Galway Kinnell (b. 1927) was born in Rhode Island and attended Princeton University. He has lived in France, where he taught at Grenoble, and in Iran. He has translated Yves Bonnefoy and Villon, among other French poets. He lives in an old farmhouse in Vermont, from which he occasionally departs to teach for a semester or two. He has published What a Kingdom It Was (1960), Flower Herding on Mount Monadnock (1964), Body Rags (1968) and The Book of Nightmares (1971).
W. S. Merwin (b. 1927) was born in New York City, raised in Pennsylvania, and educated at Princeton University. He has spent most of the last two decades in Spain, England and France, where he has a small cottage. He has published numerous translations from Spanish and French. His seven books of poems include The Drunk in the Furnace (1960), The Moving Target (1963), The Lice (1967), and The Carrier of Ladders (1970).
James Wright (b. 1927) is a native of Ohio, and studied under John Crowe Ransom and Theodore Roethke. He has been a Kenyon Review Fellow, and has lived in Austria on a Fulbright Award. He taught at the University of Minnesota and now teaches at Hunter College in New York. His books of poems are The Green Wall (Yale Series of Younger Poets, 1957), Saint Judas (1959), The Branch Will Not Break (1963), Shall We Gather at the River (1968). His Collected Poems appeared in 1971.
Anne Sexton (1928-74) began writing poems in 1957. To Bedlam and Part Way Back appeared in 1960, followed by All My Pretty Ones (1962), Live or Die, which won the Pulitzer Prize in 1967, Transformations (1971), Book of Folly (1972) and The Death Notebooks (1974).
Donald Hall (b. 1928) is editor of this anthology. He was born in Connecticut, and since 1957 has lived in Ann Arbor, Michigan. He spent two years at Oxford on a Henry Fellowship, and has returned to spend two more years in England subsequently. His books of poems include Exiles and Marriages (1955), The Dark Houses (1958), A Roof of Tiger Lilies (1963), The Alligator Bride (1969) and The Yellow Room love poems (1971).
X. J. Kennedy (b. 1929) is a native of New Jersey and took his B. A. at Seton Hall University, going to the University of Michigan for graduate study. His first book of poems, Nude Descending a Staircase, was the Lamont Poetry Selection for 1961. He teaches at Tufts University. In 1969 he published a second book of poems, Growing into Love.
Adrienne Rich (b. 1929), a native of Baltimore, published her first book of poems when she was a senior at Radcliffe College. She lives in Manhattan. She has been a Guggenheim Fellow and has held an Amy Lowell Traveling Scholarship. Her most recent books are Snapshots of a Daughter-in-Law (1963), Necessities of Life (1966), Leaflets (1969), and The Will to Change (1971).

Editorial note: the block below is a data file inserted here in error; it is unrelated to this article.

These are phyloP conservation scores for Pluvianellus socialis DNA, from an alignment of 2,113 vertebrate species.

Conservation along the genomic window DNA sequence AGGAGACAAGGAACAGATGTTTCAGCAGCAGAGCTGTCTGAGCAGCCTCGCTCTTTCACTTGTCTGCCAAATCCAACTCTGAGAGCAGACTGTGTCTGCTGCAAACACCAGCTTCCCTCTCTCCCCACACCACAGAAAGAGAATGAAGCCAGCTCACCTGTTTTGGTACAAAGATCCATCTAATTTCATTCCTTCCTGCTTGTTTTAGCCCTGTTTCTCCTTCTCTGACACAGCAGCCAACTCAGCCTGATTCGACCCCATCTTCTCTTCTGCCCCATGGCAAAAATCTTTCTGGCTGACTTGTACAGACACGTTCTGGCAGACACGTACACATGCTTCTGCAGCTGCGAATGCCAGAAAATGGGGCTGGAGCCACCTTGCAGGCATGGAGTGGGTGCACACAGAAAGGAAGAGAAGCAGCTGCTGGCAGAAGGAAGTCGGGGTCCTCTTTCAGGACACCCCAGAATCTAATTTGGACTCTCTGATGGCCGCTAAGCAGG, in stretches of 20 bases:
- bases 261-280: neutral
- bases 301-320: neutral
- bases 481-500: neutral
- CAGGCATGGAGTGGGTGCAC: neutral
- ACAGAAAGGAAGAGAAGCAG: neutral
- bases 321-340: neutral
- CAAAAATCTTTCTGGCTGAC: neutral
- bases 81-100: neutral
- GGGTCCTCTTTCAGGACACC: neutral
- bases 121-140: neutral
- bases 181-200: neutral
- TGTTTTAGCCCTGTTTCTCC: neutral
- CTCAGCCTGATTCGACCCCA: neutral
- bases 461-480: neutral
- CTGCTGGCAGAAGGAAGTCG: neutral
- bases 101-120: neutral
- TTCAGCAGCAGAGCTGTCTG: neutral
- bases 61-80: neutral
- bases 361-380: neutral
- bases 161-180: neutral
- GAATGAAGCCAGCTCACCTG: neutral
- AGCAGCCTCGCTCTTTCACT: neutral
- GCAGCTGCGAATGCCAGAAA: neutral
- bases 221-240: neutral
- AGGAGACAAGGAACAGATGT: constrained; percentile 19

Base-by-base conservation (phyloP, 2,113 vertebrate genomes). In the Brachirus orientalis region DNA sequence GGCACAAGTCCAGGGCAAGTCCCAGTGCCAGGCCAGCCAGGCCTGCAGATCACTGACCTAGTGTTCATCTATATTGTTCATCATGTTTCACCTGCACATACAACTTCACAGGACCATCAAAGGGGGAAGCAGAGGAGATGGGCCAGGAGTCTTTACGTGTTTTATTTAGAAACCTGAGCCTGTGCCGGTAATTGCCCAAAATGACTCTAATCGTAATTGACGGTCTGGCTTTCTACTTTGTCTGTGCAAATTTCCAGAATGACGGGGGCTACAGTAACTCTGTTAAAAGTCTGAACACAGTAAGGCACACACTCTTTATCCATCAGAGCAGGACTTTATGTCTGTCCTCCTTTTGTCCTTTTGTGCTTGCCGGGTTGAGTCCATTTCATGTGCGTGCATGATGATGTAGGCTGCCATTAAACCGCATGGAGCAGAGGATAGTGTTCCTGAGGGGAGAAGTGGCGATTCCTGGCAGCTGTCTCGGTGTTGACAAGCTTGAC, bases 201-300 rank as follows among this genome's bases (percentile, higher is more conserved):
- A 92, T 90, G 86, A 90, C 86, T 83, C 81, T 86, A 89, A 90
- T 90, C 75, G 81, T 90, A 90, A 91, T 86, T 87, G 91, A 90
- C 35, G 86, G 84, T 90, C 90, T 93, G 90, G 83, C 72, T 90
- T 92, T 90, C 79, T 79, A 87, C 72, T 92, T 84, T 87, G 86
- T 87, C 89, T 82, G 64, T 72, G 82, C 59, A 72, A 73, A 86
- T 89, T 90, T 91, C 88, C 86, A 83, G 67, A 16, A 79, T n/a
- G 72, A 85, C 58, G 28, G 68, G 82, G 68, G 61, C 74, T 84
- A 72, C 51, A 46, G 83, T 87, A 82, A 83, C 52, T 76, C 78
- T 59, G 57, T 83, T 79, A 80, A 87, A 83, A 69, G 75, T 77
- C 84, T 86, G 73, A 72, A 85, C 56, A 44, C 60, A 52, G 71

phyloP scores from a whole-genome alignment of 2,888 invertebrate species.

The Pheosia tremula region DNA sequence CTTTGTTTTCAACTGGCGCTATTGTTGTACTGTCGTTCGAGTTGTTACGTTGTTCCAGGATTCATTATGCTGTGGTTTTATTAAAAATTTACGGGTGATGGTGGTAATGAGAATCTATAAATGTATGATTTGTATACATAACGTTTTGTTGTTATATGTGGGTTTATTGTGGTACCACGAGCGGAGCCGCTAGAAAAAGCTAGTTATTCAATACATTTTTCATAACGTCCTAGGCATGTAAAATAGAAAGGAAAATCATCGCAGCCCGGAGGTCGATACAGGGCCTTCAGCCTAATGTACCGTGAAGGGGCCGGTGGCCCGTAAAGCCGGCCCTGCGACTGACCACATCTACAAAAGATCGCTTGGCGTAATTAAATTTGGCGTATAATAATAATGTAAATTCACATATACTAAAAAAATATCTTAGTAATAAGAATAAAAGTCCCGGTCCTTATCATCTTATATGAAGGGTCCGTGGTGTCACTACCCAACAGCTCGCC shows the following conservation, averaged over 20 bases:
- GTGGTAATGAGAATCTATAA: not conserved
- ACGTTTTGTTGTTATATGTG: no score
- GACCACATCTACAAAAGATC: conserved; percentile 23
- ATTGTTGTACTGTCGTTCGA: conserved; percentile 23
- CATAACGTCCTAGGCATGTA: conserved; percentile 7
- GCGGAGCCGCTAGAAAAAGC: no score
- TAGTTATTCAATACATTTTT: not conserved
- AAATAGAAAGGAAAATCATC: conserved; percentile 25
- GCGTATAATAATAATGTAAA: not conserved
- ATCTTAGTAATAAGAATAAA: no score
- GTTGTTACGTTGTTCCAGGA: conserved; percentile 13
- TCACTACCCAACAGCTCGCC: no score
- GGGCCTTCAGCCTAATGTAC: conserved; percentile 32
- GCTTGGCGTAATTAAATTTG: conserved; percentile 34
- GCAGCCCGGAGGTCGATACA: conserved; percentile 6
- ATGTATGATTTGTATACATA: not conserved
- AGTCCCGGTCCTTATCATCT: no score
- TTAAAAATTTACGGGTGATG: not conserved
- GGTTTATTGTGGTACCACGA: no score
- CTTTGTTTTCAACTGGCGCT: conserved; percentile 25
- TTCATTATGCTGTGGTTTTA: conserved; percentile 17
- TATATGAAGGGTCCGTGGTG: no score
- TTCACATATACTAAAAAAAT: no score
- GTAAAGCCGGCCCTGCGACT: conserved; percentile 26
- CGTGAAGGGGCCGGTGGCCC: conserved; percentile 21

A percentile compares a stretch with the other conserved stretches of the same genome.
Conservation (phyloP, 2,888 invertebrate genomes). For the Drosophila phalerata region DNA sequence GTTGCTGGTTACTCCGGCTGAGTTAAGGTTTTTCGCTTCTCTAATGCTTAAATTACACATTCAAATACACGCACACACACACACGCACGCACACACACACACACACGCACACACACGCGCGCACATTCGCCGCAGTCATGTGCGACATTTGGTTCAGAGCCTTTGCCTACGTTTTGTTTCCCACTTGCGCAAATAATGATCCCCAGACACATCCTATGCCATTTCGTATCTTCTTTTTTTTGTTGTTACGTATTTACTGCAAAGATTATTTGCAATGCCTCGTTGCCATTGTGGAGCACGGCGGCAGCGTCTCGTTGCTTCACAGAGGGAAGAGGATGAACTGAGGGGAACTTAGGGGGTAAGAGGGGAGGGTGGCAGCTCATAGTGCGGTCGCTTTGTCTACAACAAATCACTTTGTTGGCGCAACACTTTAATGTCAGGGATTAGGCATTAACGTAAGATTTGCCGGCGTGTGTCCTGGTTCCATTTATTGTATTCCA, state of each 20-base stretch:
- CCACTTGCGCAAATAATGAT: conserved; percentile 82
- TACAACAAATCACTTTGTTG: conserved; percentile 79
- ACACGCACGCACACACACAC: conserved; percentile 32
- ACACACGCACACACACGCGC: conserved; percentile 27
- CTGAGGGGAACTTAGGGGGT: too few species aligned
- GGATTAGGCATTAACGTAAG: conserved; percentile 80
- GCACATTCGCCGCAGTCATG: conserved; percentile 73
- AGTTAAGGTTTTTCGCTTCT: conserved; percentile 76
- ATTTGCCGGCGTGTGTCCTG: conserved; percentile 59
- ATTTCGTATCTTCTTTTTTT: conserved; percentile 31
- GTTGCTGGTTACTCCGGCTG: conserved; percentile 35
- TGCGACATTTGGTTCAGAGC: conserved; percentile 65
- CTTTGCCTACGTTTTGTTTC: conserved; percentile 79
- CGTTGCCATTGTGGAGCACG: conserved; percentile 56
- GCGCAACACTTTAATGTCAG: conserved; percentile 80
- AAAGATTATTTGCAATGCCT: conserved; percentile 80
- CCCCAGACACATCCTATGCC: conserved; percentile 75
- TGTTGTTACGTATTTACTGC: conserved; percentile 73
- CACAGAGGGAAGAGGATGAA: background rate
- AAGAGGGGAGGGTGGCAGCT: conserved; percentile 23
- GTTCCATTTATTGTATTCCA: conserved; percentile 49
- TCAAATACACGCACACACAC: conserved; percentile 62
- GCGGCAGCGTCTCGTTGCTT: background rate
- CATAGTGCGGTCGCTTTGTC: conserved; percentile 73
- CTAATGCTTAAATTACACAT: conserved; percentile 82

Edward Dorn (b. 1929) was born in Illinois, and attended Black Mountain College. He lived for some time in the northwest of the United States, especially in Pocatello, Idaho. Recently, he spent several years as a visiting professor at the University of Essex, in England. Some of his books of poems are The Newly Fallen (1961), Geography (1965), The North Atlantic Turbine (1967) and Gunslinger (Book I, 1968; Book II, 1969).
Gary Snyder (b. 1930) has lived most of the past decade in Japan, but has now settled in northern California in a house--Kitkitdizze--which he built himself. His principal books are Riprap (1959), Myths and Texts (1960), The Back Country (1968) and Regarding Wave (1970).
Sylvia Plath (1932-1963) was born in Boston and went to Smith College. On a Fulbright to Cambridge she met Ted Hughes, the English poet, whom she married in 1956. She published her first book of poems, The Colossus, in 1960. Shortly after the birth of her second child in 1962, she wrote the poems of her posthumous volume, Ariel (1965).
Etheridge Knight (b. 1933) was born in Corinth, Mississippi. He has written of himself, "I died in Korea from a shrapnel wound and narcotics resurrected me. I died in 1960 from a prison sentence and poetry brought me back to life." His book of poems is called Poems from Prison, and appeared in 1968. He was released from the Indiana State Prison in December 1968.
Michael Benedikt (b. 1937) lives in New York. The Body was published in 1968, Sky in 1970 and Mole Notes in 1971. He has also published considerable translation.
Tom Clark (b. 1941) grew up in Chicago and was graduated from the University of Michigan in 1963, where he won a Major Hopwood Award for poetry. He then attended Cambridge University and the University of Essex, returning to the United States in 1967. He now lives in California. His first major collection of poems, Stones, appeared in 1969 and Air in 1970.
Ron Padgett (b. 1942) was born in Tulsa, Oklahoma and edited a magazine while he was still in high school which included work by Allen Ginsberg, Robert Creeley and LeRoi Jones. With several other artists from Tulsa, he moved to New York, and currently lives in the East Village. His book of collaborations with Ted Berrigan, Bean Spasms, appared in 1967. In 1969 he published a collection of his own poems, called Great Balls of Fire.